134,000. That’s how many members the Conservative Party now has, according to Paul Goodman at ConservativeHome. Despite months of campaigning from the site, the only figure Conservative HQ would release is that 253,600 people voted for David Cameron as leader in 2005. Today's number means that membership has nearly halved throughout Cameron’s eight-year term as party leader.
Tracking the memberships of political parties is difficult, as they are under no obligation to release any details. The House of Commons Library released a paper in December last year, compiling all the figures they could find. From this, this is how memberships of the Conservative, Labour and Liberal Democrat parties has dropped since the 1997 election:
Of course, the decline above goes beyond the last decide. Aside from a few bumps during the Thatcher and Blair premierships, the slide has continued for the 50 years. Compared to the 134k and 193k today, the Conservative party had 2.9 million members and the Labour party one million in 1951. I’ve cobbled the figures from the last dozen general elections, compared to the 2013 figures:
As Paul describes, getting the 134k number was not easy. ConHome's valiant campaign began when Tim Montgomerie noticed the MEP selection results didn't include how many people had voted. When asked, CCHQ declined to release anything new. In this vacuum of information, speculation mounted on Fleet Street Tory membership had dropped below 100,000. Thanks to the decision to release the number, Tory spinners can now at least state this is not true.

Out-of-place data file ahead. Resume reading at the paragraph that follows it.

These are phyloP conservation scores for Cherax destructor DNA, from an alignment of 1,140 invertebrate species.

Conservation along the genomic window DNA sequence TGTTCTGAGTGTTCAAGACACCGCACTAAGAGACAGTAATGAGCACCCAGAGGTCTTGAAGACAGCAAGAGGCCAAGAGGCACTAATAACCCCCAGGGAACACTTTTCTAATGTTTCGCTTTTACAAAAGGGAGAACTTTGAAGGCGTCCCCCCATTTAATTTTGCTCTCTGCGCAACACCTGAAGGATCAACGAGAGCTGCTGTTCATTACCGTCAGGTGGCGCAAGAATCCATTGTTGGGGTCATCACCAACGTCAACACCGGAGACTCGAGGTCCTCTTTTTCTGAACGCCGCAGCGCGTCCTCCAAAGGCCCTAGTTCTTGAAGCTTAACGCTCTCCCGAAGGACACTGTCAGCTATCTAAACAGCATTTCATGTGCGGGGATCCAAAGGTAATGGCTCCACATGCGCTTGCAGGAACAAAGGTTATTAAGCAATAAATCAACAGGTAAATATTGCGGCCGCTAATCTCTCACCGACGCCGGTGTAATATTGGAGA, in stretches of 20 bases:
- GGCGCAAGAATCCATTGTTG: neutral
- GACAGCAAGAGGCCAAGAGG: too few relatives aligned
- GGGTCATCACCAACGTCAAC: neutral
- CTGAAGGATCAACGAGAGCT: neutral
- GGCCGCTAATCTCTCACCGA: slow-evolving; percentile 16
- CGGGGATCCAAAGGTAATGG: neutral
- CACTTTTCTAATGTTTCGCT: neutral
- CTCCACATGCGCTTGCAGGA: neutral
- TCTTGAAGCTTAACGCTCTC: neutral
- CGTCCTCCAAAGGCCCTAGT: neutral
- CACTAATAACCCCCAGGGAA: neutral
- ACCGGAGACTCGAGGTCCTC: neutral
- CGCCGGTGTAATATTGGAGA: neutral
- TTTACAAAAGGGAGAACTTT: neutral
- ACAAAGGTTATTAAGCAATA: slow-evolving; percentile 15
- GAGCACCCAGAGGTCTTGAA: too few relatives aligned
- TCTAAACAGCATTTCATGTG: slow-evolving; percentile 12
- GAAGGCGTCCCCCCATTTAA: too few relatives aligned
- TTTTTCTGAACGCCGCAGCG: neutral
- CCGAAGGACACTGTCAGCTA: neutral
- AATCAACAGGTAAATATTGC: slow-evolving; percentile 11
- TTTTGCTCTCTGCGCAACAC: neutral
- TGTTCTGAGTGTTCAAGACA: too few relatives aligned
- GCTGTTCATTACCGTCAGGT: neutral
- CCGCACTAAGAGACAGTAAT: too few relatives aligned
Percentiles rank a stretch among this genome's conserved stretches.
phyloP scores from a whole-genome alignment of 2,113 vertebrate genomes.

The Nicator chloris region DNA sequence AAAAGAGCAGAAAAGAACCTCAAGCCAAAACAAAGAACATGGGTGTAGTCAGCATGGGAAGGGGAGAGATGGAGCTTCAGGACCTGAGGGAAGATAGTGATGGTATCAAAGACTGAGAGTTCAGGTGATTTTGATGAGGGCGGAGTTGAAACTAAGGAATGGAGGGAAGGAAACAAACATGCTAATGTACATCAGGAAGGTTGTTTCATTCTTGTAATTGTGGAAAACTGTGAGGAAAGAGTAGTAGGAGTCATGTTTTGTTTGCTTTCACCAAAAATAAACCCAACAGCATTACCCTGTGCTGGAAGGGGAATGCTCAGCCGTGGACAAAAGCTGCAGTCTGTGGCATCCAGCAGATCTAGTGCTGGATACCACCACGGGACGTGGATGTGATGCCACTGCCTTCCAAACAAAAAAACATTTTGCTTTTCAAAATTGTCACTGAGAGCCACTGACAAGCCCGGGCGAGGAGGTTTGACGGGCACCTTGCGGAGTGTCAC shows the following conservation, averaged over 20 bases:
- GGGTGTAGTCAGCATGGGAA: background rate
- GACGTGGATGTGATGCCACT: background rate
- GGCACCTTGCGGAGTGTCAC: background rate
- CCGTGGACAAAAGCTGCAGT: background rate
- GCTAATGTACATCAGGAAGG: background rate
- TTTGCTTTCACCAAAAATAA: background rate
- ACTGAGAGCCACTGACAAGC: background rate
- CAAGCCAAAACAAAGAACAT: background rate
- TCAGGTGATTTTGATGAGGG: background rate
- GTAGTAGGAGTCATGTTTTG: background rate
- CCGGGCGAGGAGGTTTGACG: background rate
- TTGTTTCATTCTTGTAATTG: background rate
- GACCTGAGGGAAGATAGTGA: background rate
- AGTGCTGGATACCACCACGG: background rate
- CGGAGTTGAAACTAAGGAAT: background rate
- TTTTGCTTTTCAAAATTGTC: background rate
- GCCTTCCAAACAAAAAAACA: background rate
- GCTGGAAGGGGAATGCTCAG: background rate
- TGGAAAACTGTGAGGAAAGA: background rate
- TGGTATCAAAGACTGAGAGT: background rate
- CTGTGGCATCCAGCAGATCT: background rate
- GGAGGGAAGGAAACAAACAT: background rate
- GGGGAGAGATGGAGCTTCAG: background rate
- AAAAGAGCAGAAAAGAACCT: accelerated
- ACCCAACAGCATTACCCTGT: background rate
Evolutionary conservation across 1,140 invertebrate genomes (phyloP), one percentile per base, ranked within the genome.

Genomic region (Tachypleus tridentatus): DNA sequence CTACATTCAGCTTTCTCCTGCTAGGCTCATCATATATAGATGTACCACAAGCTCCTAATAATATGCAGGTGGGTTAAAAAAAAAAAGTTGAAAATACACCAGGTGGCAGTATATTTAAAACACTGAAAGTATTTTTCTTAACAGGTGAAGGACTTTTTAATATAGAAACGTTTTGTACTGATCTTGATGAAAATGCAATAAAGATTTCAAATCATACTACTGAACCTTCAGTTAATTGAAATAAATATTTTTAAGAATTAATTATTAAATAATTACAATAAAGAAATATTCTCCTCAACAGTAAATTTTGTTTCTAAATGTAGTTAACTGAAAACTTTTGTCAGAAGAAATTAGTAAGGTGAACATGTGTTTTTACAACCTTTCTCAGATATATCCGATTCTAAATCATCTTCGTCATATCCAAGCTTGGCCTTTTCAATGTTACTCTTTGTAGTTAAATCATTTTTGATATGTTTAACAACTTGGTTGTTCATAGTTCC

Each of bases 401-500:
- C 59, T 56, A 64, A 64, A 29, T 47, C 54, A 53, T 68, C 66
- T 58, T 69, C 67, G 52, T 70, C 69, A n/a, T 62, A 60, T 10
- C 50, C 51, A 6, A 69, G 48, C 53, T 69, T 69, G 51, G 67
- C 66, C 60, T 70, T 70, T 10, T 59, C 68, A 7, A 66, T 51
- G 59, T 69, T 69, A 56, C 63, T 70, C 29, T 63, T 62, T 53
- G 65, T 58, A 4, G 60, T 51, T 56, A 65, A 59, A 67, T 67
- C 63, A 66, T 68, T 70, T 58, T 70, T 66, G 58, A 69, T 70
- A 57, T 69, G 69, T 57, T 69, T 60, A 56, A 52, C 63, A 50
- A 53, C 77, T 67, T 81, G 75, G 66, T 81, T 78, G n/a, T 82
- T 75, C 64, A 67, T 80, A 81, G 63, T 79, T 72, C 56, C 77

It's still not entirely clear how the Conservative party's membership is split on a constituency level but the headline 134k figure is better than most were expecting. It's still the lowest membership they've had in at least 70 years and the rapid fall in recently demonstrates the continued decline of parties in Britain. This isn't unique to the Tories by any means, as Ross Clarke said in last week's magazine.